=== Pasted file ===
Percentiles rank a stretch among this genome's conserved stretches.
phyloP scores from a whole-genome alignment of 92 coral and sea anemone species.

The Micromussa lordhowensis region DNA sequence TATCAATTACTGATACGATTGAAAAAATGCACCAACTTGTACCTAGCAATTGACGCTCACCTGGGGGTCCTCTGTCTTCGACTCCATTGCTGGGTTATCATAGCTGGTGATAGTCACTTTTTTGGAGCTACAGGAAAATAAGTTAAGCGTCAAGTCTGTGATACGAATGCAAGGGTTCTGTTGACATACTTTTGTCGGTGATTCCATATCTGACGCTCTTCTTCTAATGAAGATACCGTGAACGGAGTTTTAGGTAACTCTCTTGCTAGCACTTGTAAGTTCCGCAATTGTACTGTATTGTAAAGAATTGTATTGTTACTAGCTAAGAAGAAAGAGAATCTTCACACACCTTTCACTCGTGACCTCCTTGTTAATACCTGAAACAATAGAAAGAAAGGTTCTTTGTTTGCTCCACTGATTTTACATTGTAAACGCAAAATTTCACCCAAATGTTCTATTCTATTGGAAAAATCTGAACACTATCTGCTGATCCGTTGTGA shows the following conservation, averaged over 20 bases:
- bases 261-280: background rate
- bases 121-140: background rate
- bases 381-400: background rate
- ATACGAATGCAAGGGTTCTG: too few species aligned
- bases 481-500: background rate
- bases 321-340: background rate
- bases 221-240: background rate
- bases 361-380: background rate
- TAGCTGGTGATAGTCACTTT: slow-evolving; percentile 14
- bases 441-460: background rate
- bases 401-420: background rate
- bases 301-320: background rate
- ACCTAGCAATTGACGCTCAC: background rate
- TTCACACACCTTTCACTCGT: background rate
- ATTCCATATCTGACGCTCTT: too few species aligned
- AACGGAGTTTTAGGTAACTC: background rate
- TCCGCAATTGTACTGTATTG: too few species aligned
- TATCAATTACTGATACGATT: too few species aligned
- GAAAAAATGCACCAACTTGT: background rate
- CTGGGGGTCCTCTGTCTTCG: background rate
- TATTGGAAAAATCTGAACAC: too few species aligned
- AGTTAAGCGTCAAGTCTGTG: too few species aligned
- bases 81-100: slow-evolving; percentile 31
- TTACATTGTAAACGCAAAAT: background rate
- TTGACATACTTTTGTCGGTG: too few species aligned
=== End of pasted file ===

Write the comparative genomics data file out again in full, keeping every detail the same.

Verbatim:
Percentiles rank a stretch among this genome's conserved stretches.
phyloP scores from a whole-genome alignment of 92 coral and sea anemone species.

The Micromussa lordhowensis region DNA sequence TATCAATTACTGATACGATTGAAAAAATGCACCAACTTGTACCTAGCAATTGACGCTCACCTGGGGGTCCTCTGTCTTCGACTCCATTGCTGGGTTATCATAGCTGGTGATAGTCACTTTTTTGGAGCTACAGGAAAATAAGTTAAGCGTCAAGTCTGTGATACGAATGCAAGGGTTCTGTTGACATACTTTTGTCGGTGATTCCATATCTGACGCTCTTCTTCTAATGAAGATACCGTGAACGGAGTTTTAGGTAACTCTCTTGCTAGCACTTGTAAGTTCCGCAATTGTACTGTATTGTAAAGAATTGTATTGTTACTAGCTAAGAAGAAAGAGAATCTTCACACACCTTTCACTCGTGACCTCCTTGTTAATACCTGAAACAATAGAAAGAAAGGTTCTTTGTTTGCTCCACTGATTTTACATTGTAAACGCAAAATTTCACCCAAATGTTCTATTCTATTGGAAAAATCTGAACACTATCTGCTGATCCGTTGTGA shows the following conservation, averaged over 20 bases:
- bases 261-280: background rate
- bases 121-140: background rate
- bases 381-400: background rate
- ATACGAATGCAAGGGTTCTG: too few species aligned
- bases 481-500: background rate
- bases 321-340: background rate
- bases 221-240: background rate
- bases 361-380: background rate
- TAGCTGGTGATAGTCACTTT: slow-evolving; percentile 14
- bases 441-460: background rate
- bases 401-420: background rate
- bases 301-320: background rate
- ACCTAGCAATTGACGCTCAC: background rate
- TTCACACACCTTTCACTCGT: background rate
- ATTCCATATCTGACGCTCTT: too few species aligned
- AACGGAGTTTTAGGTAACTC: background rate
- TCCGCAATTGTACTGTATTG: too few species aligned
- TATCAATTACTGATACGATT: too few species aligned
- GAAAAAATGCACCAACTTGT: background rate
- CTGGGGGTCCTCTGTCTTCG: background rate
- TATTGGAAAAATCTGAACAC: too few species aligned
- AGTTAAGCGTCAAGTCTGTG: too few species aligned
- bases 81-100: slow-evolving; percentile 31
- TTACATTGTAAACGCAAAAT: background rate
- TTGACATACTTTTGTCGGTG: too few species aligned